THE WEDGE — Intermedia Arts announced the departure Tuesday of Theresa Sweetland, who has been with the non-profit community arts organization for the past 17 years and currently serves as executive and artistic director.
Associate Director Julie Bates MacGillis was named acting executive director for the next six months while the organization’s board conducts a search for a new leader.
Sweetland is joining the staff of the Minnesota Museum of American Art in St. Paul where she’ll serve as director of development and external relations, a spokesperson said. Intermedia plans to honor Sweetland at its April 29 “Art. Changes. Everything.” fundraising breakfast.
She starts April 27 at the Minnesota Museum of American Art, according to a statement released Tuesday by the museum. Sweetland said the museum’s mission and vision “really connect with me and my values.”
Sweetland helmed Intermedia as it navigated a financial crisis brought on by the Great Recession. Grants from major corporate and foundation donors evaporated in late 2008, leading to staff layoffs and temporary gallery closings.
Working with the board of directors, Sweetland accelerated a shift outlined in Intermedia’s strategic plan, which called for relying less on grants and more on individual donations. Intermedia took in two nearby congregations as temporary tenants. In 2009, Intermedia announced a merger with Phillips Community Television.
Less than a year after Intermedia called an emergency town hall meeting to address the budget shortfall, it was well on its way to recovery.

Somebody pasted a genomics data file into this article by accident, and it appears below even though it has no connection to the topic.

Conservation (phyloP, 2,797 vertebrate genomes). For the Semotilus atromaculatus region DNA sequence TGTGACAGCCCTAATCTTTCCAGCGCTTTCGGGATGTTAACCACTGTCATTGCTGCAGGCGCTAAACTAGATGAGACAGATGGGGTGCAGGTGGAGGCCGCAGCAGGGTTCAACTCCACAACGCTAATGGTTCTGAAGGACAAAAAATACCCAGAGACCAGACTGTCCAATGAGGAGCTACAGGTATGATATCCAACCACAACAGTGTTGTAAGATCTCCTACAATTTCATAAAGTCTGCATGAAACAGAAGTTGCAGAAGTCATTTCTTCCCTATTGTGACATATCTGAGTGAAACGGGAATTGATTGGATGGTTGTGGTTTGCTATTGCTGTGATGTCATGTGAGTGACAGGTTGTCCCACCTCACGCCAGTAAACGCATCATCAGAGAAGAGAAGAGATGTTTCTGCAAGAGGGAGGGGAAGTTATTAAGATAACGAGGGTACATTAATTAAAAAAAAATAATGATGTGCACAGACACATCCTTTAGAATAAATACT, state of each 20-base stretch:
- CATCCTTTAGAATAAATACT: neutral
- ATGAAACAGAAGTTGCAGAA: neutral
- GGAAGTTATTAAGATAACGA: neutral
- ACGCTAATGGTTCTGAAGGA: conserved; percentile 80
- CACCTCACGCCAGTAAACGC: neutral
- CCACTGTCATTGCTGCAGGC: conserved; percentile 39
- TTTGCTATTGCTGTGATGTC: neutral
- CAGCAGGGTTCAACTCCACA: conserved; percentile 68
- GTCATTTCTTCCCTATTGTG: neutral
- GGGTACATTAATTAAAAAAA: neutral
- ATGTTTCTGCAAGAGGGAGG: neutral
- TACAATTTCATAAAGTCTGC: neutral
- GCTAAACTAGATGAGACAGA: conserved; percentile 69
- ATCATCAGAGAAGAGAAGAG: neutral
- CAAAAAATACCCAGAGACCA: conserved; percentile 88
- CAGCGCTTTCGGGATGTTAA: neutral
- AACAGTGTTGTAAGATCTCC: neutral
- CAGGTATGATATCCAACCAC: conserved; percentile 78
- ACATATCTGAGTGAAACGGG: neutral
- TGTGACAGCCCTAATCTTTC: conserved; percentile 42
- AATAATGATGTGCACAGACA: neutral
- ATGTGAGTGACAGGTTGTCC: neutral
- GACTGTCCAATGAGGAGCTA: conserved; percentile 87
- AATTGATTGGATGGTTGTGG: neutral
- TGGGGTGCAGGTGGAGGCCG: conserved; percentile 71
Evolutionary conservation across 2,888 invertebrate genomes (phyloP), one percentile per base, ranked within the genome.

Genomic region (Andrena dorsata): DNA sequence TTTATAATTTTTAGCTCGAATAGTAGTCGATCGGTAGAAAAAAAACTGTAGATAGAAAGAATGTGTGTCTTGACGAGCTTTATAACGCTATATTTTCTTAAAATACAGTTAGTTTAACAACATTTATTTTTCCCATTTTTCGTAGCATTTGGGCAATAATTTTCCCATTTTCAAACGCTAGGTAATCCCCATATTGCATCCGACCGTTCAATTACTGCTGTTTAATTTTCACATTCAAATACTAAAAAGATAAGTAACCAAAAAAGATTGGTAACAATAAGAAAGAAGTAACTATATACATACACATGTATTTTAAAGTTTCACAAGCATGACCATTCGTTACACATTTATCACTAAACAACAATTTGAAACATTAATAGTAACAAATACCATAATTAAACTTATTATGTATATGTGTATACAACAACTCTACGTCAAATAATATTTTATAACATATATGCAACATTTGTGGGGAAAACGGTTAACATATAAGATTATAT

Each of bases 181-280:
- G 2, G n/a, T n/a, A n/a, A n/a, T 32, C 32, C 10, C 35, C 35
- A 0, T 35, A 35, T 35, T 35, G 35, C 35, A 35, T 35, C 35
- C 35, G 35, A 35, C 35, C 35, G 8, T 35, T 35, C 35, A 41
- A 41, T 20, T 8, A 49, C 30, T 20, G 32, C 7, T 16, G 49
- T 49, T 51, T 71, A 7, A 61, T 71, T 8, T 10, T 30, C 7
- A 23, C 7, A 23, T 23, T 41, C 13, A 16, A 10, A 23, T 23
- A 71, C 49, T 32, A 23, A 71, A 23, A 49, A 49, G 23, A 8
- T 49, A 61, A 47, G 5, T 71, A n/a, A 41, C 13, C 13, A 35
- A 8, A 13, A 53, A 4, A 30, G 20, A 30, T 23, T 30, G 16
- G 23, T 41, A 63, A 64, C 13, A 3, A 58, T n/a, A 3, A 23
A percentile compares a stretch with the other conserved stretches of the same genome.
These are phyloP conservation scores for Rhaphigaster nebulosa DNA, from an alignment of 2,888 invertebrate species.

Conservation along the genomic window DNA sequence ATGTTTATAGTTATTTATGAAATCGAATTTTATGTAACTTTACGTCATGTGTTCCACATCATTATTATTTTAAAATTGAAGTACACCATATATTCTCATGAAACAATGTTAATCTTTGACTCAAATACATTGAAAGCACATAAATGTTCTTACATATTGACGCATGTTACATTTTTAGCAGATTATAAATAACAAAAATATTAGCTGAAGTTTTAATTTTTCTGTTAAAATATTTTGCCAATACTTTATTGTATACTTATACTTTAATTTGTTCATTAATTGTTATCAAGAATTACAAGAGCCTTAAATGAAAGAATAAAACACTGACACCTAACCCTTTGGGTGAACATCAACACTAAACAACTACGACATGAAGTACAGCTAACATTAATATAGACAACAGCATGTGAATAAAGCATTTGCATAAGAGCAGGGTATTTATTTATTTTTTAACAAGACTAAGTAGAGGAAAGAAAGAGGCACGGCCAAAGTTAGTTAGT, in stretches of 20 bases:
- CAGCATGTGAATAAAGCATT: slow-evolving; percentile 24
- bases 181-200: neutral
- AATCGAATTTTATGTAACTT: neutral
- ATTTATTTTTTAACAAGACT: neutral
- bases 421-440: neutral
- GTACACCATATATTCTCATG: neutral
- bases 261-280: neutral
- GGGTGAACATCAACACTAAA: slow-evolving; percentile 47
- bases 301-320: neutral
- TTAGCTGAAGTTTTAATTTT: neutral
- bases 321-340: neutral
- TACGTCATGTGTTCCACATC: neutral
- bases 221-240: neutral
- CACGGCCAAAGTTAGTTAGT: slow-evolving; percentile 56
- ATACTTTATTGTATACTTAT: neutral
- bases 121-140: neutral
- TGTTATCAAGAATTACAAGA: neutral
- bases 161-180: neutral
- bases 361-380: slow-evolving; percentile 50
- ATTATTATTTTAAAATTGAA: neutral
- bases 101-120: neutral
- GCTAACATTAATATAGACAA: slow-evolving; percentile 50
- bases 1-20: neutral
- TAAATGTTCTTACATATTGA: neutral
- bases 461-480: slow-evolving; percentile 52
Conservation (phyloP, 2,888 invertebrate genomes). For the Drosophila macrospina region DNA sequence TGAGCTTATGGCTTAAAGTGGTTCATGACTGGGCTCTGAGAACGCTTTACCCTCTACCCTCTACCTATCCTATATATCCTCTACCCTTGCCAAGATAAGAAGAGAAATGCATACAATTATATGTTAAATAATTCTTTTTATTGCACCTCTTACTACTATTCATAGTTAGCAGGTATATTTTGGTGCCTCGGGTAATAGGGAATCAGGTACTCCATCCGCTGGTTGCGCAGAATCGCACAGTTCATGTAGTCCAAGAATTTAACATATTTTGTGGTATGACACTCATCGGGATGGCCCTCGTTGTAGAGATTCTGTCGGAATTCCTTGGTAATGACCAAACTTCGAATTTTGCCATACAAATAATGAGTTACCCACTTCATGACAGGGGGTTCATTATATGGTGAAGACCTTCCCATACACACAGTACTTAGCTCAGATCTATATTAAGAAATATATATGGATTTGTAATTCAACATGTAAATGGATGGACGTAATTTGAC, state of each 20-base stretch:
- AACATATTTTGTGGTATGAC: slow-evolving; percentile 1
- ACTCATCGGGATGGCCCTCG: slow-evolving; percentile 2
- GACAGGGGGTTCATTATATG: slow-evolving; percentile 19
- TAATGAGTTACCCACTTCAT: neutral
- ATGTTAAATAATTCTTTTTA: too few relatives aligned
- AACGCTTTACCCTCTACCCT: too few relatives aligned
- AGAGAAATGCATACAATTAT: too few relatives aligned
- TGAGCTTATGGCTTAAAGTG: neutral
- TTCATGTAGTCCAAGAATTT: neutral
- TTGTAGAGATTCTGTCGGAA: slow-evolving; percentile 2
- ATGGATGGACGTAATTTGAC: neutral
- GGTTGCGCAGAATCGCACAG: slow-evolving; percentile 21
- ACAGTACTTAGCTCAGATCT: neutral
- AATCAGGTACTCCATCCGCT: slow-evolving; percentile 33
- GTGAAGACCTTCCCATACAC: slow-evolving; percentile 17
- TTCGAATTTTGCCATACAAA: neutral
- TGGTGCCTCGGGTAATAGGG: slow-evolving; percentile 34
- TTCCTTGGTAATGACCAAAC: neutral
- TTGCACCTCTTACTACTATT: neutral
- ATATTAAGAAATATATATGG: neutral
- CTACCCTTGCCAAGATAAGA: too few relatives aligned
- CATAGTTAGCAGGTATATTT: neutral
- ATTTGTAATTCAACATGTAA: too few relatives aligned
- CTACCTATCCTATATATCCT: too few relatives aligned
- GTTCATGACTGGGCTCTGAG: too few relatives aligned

MacGillis said Intermedia not only survived a “near-death experience” under Sweetland’s leadership, it has ended every fiscal year since 2010 with a budget surplus. At the same time, it refocused on its core mission of supporting “change-making artists,” as Sweetland put it, through programs like the Creative Community Leadership Institute.
“It’s a really strong time for the organization [to go through] leadership transition,” she said.
Sweetland also co-founded B-Girl Be, the annual women in hip hop summit hosted at Intermedia, and helped lead the Creative CityMaking initiative, a partnership with the City of Minneapolis that explored the potential for artists to engage the community in city planning and development.
At the Minnesota Museum of American Art, Sweetland joins Executive Director Kristin Makholm, who previously ran the galleries at the Minneapolis College of Art and Design.
The peripatetic museum has occupied a dozen different St. Paul locations over its 121-year history, but its board of trustees recently settled on Pioneer Endicott as a new permanent home. It signed a 30-year lease on the space in 2014.
“That certainly puts a stake in the ground for where the organization is going and the role it’s going to have in the community,” Sweetland said.
Intermedia Arts was founded in 1973 on the University of Minnesota campus by a group of students and community members. It was originally known as University Community Video, and its members used then-new consumer video technology to examine the arts and social issues.
The name change occurred in the 1980s around the time Intermedia opened a downtown gallery space. Its mission expanded, and the multi-disciplinary, multi-cultural arts organization moved in 1994 to the Wedge neighborhood.